Scotland's canals being '˜left to rot' as repair bills pile up

The future of two waterways reopened after decades of dereliction have been placed in doubt after research found boaters are cancelling summer trips amid uncertainty over their use.

The lift bridge at Knightswood, Glasgow, is one of those in need of repair on the Forth and Clyde canal. The waterway, which was first opened in 1790, was restored in 2000. Picture: John Devlin
The lift bridge at Knightswood, Glasgow, is one of those in need of repair on the Forth and Clyde canal. The waterway, which was first opened in 1790, was restored in 2000. Picture: John Devlin

The Forth and Clyde canal, which links Bowling in West Dunbartonshire with Grangemouth in Stirlingshire, has been closed to through traffic since February as three lift bridges on the route are deemed unsafe.

Boats on the Union canal, which links Edinburgh with the showpiece Falkirk Wheel, also face disruption due to the restricted use of a bridge in the capital.

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The impact means boats registered to travel the length of the Union and Forth and Clyde canals have been forced to abandon at least 35 bookings ahead of this summer.

One MSP said today the death of the direct link between Scotland’s two biggest cities, which was made possible by the multi-million pound restoration programme in the late 1990s, was a wasted opportunity.

Alison Harris tabled a series of parliamentary questions on the issue, but has yet to receive any confirmation that the canal corridor will reopen in full.

A Freedom of Information request by the Scottish Conservatives revealed 35 cancellations by holiday hire fleets had been submitted since the bridge closures.

Campaign group Keep Canals Alive have also raised a series of concerns about the state of both canals, and a lack of investment in maintenance.

Mrs Harris said: “The Union and the Forth and Clyde canals could be a tourism treasure trove for Scotland.

“In theory, they are supposed to be an artery joining Scotland’s two biggest cities, and a unique boating experience.

“Instead, that route has been left to rot, meaning it’s impossible to get the boat from Glasgow to Edinburgh.

“This is a woeful missed opportunity for tourism, and a real slap in the face to communities in central Scotland who would benefit from a vibrant and active canal.”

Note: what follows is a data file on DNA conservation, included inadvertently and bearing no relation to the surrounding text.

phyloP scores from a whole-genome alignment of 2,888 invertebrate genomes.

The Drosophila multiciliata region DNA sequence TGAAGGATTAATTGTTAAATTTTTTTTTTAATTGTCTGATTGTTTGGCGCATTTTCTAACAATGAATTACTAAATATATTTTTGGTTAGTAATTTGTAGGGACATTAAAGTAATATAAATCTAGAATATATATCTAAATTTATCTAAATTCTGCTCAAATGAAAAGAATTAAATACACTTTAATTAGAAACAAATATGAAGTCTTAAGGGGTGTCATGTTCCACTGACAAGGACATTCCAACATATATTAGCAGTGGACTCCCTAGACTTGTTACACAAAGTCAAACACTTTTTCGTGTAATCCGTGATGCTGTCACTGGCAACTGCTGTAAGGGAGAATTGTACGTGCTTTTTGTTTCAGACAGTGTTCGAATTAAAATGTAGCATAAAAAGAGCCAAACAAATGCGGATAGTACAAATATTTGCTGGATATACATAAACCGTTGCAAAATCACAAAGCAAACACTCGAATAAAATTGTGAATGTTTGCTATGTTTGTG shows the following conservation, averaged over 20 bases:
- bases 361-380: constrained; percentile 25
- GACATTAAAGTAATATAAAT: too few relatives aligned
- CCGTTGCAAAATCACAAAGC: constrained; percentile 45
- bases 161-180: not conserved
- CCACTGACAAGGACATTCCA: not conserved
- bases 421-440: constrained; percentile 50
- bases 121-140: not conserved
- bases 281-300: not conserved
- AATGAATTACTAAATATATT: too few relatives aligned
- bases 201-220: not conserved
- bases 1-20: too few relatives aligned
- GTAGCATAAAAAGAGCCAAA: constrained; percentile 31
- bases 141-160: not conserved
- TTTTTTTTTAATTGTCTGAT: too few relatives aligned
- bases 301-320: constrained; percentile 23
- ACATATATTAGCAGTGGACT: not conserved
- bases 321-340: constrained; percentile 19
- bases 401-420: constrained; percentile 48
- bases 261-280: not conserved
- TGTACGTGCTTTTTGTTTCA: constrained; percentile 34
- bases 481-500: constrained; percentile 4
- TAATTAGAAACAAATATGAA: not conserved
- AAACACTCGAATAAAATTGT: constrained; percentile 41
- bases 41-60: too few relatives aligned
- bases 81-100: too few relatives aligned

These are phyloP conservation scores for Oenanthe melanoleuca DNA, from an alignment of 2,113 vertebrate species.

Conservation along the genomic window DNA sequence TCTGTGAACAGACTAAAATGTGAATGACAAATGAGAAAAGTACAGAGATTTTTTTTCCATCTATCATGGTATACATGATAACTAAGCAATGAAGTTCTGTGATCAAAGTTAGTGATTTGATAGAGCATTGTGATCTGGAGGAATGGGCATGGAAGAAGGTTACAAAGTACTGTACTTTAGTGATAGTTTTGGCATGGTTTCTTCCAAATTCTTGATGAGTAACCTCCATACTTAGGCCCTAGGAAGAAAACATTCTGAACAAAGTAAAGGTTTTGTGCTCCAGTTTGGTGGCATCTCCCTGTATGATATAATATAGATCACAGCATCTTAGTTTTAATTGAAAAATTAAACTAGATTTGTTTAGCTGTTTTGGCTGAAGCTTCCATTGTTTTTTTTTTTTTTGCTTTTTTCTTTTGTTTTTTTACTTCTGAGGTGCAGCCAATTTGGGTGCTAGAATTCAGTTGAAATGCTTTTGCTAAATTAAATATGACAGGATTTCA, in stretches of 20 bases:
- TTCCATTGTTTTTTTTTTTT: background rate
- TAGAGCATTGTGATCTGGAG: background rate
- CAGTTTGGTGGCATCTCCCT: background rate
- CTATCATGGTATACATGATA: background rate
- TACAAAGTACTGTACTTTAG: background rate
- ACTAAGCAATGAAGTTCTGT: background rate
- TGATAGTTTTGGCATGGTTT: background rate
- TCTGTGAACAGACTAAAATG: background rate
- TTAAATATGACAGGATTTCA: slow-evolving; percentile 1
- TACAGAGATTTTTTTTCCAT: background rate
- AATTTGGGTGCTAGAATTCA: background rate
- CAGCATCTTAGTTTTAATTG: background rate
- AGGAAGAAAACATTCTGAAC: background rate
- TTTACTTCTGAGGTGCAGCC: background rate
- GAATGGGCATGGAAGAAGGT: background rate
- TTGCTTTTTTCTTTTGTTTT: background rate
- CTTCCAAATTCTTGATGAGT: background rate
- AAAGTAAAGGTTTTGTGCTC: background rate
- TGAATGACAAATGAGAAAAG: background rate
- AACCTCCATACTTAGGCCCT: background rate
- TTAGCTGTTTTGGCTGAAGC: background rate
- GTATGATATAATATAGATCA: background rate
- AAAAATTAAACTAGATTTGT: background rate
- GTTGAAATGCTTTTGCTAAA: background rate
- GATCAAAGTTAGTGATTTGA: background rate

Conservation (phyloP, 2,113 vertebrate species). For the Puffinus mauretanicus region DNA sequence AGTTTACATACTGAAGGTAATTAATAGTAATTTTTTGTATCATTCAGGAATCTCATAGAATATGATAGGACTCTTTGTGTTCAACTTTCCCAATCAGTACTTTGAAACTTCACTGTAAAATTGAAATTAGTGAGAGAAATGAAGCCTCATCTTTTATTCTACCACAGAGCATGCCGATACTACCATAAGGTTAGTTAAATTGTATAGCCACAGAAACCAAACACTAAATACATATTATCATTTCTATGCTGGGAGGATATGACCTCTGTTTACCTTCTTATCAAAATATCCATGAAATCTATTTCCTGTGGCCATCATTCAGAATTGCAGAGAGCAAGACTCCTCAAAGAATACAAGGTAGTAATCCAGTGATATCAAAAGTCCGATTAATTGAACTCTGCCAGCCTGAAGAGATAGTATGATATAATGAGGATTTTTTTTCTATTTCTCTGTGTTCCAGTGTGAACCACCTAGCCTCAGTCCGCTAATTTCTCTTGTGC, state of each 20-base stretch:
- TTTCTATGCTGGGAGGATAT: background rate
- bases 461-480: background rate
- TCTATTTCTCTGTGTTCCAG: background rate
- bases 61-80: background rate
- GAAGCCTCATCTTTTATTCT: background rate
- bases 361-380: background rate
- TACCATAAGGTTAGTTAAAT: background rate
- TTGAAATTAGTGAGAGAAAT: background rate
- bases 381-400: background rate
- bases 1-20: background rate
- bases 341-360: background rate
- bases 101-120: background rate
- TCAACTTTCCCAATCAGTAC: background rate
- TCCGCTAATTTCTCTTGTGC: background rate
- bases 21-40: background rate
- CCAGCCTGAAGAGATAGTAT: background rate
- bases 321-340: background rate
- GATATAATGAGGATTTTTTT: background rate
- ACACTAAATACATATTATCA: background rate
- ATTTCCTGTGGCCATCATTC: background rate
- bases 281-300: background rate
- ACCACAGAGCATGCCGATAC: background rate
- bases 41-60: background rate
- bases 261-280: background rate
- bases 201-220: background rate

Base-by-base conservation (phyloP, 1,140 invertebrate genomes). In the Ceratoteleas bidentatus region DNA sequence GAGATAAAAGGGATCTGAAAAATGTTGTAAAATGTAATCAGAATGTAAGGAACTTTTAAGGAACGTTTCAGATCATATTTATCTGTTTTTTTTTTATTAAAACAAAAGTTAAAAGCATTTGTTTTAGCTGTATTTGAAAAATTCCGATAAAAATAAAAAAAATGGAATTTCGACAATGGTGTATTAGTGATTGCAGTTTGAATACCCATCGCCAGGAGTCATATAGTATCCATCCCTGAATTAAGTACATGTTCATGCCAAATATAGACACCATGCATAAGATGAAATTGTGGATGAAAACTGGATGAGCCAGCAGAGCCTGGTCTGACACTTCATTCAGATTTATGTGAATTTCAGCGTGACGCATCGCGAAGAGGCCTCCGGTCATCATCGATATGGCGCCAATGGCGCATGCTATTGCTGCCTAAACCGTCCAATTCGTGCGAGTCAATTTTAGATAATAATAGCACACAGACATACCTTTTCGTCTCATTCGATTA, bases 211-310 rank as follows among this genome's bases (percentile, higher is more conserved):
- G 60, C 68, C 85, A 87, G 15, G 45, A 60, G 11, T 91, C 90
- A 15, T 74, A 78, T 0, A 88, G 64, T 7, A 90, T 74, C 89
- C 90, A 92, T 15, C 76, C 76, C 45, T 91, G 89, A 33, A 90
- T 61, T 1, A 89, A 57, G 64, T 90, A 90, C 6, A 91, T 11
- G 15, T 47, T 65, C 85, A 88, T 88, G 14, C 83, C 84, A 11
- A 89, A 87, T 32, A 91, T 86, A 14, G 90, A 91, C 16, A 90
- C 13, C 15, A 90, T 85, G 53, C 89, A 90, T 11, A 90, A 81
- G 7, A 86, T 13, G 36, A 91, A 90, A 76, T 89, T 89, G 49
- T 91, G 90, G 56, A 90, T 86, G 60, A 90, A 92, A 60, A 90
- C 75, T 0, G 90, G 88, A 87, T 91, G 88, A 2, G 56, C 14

Boaters fear the new stretch of waterway opened at Grangemouth last year, the Queen Elizabeth II canal, could become a white elephant as sea-going vessels are unable to travel west of Bonnybridge, while the Union canal is too silted to allow sailings to the capital.

Ronnie Rusack, a member of the Keep Canals Alive campaign and chairman of the Lowlands Canals Volunteers Group, said: “We have deep concern about the progressive closure of the Forth and Clyde and Union Canals, upon which so much public money was spent reopening just a few years ago.

“Scottish Canals have not maintained the canals adequately and the lack of maintenance has driven away existing users.

“The policy of pursuing property development at the expense of keeping the canals open for navigation risks losing that community spirit and co-operation.”

A spokesman for Scottish Canals said: “We are committed to bringing these bridges back into operation as quickly as possible.

“We estimate the cost of repairing these bridges will be substantial but we have undertaken detailed investigations and are currently working up technical solutions that will help bring them back into use.

“We recently organised a controlled opening of the bridges using cranes and other lifting equipment to allow boaters who wished to travel through them to get to where they needed to be.

“An average of 80 vessels transit the canal coast-to-coast each year, although last year this figure was 50. The vast majority of canal users, from runners and walkers to cyclists and kayakers, will be completely unaffected by these restrictions.”